In disparaging manufacturing's prospects, an analogy to production agriculture can sometimes be misleading. In terms of long term productivity gains, some observers are only partly correct in drawing close parallels between the U.S. production agriculture sector and manufacturing. Rapid productivity growth in each sector has pushed down prices of products and lessened attendant labor demands. The world over, rising national income per capita has gone hand in hand with declining shares of a nation’s employment in agriculture, followed by declines in manufacturing. Eventually, such trends lead to a wealthy economy steeped in services. In the typical experience for a developed nation, the share of national employment in production agriculture drops because of startling labor saving productivity on the farm, coupled with unresponsive household demand for raw food products as incomes climb. In the U.S., for example, as our standard of living has progressed, agricultural labor as a share of the work force has declined from 41% around year 1900 to only 2% today.
Some of these same processes are also at work in the manufacturing sector. And so, some analysts reason that manufacturing jobs will similarly disappear; that is, eventually, only a slim manufacturing presence will remain across the nation as whole, leaving us an economically diminished Midwest region.
However, in contrast to agriculture, manufacturing continues to give rise to a significant share of income among the most developed countries in the world. This occurs in spite of the trends toward generating more services production in developed countries and offshoring manufacturing to low-cost countries. Manufacturing’s continuing importance to developed countries’ economies can be seen clearly in an exhibit within the Federal Reserve Bank of Dallas’ 2007 annual report. The report’s exhibit 8 observes nations both by the percentage of their workforce engaged in manufacturing and agriculture and by their average per capita income. Manufacturing resembles agriculture to only a modest extent with respect to these measures. As a nation’s income rises, the share of the workforce engaged in manufacturing does tend to decline; the same applies to agriculture. However, whereas the share of employment in agriculture drops off precipitously as countries grow wealthier, the share of employment in manufacturing declines only modestly and gradually. For even the wealthiest nations, such as the U.S., manufacturing remains a large and vibrant sector.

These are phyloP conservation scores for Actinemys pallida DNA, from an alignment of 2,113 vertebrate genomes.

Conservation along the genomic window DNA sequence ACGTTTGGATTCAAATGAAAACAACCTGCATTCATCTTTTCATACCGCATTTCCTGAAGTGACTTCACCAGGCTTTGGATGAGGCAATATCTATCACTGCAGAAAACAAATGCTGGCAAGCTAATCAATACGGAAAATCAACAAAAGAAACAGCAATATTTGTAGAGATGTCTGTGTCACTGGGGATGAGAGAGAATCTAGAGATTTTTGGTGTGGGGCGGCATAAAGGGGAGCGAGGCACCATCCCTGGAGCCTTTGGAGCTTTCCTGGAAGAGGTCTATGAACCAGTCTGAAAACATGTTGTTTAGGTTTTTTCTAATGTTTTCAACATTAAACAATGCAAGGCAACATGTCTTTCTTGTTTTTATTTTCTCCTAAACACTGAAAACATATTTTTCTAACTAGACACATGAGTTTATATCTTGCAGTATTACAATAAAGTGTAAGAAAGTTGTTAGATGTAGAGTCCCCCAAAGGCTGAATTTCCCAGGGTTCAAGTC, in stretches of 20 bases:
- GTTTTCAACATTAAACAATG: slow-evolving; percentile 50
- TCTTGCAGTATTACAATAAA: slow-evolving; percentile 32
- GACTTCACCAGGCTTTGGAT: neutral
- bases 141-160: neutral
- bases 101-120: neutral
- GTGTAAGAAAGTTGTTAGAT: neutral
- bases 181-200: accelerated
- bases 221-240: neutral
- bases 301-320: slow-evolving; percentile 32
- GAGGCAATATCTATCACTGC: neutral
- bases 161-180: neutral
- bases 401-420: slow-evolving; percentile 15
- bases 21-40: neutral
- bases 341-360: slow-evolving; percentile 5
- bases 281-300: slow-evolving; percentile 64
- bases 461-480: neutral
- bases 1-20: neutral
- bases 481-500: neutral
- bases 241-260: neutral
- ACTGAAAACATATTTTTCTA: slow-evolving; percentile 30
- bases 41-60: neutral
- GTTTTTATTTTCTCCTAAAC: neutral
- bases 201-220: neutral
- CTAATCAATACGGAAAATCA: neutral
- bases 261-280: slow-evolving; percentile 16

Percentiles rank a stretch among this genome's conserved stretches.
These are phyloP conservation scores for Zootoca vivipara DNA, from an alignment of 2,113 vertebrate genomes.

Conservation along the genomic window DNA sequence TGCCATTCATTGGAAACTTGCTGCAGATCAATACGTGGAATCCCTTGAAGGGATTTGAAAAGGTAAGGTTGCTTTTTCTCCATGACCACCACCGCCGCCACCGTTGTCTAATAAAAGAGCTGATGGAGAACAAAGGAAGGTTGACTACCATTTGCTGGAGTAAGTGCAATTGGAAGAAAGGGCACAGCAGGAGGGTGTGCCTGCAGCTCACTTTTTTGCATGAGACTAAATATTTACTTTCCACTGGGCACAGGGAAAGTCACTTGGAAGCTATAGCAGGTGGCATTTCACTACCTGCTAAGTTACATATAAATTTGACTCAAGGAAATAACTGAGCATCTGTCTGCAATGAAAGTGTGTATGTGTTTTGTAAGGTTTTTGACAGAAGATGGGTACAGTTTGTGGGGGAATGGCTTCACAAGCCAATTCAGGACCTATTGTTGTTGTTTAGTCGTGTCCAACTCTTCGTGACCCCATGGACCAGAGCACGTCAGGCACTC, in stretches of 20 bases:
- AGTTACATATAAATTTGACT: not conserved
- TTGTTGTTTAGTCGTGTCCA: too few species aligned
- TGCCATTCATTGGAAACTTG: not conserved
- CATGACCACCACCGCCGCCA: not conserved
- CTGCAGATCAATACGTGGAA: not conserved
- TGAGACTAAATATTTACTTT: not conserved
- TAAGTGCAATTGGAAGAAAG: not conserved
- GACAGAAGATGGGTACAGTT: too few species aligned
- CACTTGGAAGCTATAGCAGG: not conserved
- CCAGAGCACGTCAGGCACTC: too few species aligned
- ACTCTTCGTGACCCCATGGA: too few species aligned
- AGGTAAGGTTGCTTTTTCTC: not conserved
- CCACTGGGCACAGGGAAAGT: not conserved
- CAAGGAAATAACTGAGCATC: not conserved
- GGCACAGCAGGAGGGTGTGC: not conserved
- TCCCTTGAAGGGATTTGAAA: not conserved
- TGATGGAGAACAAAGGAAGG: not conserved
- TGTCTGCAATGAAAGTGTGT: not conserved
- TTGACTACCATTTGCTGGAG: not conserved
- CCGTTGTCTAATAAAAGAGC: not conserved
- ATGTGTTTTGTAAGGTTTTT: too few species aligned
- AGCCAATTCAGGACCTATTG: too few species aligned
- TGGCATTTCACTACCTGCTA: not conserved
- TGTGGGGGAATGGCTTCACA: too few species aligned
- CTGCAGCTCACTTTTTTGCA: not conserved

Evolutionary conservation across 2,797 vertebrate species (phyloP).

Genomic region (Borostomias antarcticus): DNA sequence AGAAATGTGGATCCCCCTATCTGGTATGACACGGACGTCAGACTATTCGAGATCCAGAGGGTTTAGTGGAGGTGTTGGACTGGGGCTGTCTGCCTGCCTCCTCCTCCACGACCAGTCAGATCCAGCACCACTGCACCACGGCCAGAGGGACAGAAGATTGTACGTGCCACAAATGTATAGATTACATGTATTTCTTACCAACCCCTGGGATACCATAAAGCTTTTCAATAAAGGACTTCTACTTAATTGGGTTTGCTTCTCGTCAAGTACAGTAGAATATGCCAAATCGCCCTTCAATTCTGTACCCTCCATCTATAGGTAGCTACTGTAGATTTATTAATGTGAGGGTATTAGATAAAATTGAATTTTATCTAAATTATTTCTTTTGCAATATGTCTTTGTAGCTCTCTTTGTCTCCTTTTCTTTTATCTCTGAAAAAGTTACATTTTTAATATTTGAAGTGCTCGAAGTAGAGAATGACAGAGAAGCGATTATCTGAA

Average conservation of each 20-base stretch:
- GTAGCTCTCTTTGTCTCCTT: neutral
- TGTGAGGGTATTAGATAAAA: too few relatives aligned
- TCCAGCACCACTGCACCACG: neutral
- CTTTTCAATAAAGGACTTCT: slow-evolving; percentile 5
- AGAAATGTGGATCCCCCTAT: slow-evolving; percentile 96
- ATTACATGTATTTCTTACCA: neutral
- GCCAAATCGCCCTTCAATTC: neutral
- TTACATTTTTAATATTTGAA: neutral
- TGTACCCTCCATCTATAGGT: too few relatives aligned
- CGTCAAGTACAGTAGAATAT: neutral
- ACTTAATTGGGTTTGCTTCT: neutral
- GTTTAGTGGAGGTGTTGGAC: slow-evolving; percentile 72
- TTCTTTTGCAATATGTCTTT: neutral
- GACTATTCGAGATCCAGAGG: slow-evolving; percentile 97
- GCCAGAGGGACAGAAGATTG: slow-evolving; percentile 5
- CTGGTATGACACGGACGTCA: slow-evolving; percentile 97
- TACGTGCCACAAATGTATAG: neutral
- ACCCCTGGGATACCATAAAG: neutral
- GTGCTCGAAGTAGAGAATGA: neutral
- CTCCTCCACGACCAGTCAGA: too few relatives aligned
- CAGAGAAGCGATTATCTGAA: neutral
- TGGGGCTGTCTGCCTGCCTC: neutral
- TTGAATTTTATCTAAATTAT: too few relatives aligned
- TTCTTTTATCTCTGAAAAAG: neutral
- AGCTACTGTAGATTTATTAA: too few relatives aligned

Manufacturing’s continued strength has much to do with the fact that manufacturing companies need to be knowledge-intensive and highly creative to develop new products. Strong productivity tends to reduce the amount of low-skilled labor required for manufactured goods, and intense global competition for such labor drives down the prices of manufactured goods. That said, as a counterweight manufacturing companies continue to come up with new products. These include consumer products, such as improved electronic appliances, pharmaceuticals, and packaged/processed foods, as well as tools for businesses, such as more advanced computing equipment, mining/construction machinery, and telecommunications.
Some inkling of manufacturing’s high level of knowledge intensity can be seen from figures reported annually on research and development (R&D) of manufacturing companies. Manufacturing companies account for $123 billion of the nation’s $278 billion spent on R&D in year 2003—a 45% national share (see blue bars in chart below). This compares to a 13% share of manufacturing sector output in overall gross domestic product, or GDP (red bars below).
Click to enlarge.
Midwestern manufacturing companies have a strong orientation toward knowledge-intensive manufacturing. The region’s manufacturing companies account for 66% of the region’s R&D versus 19% of the region’s total output.
That the manufacturing R&D share of the Midwest economy exceeds that of the nation can be explained by the larger role of manufacturing companies in our region. Moreover, it may surprise some to learn that Midwest manufacturing is no less “high tech” than the national average as well. The sector’s “R&D intensity” also contributes to the dominant role of manufacturing R&D in the region. In both the region and in the nation, R&D spending makes up about nine cents of every dollar of inputs spent by manufacturing companies (per chart below).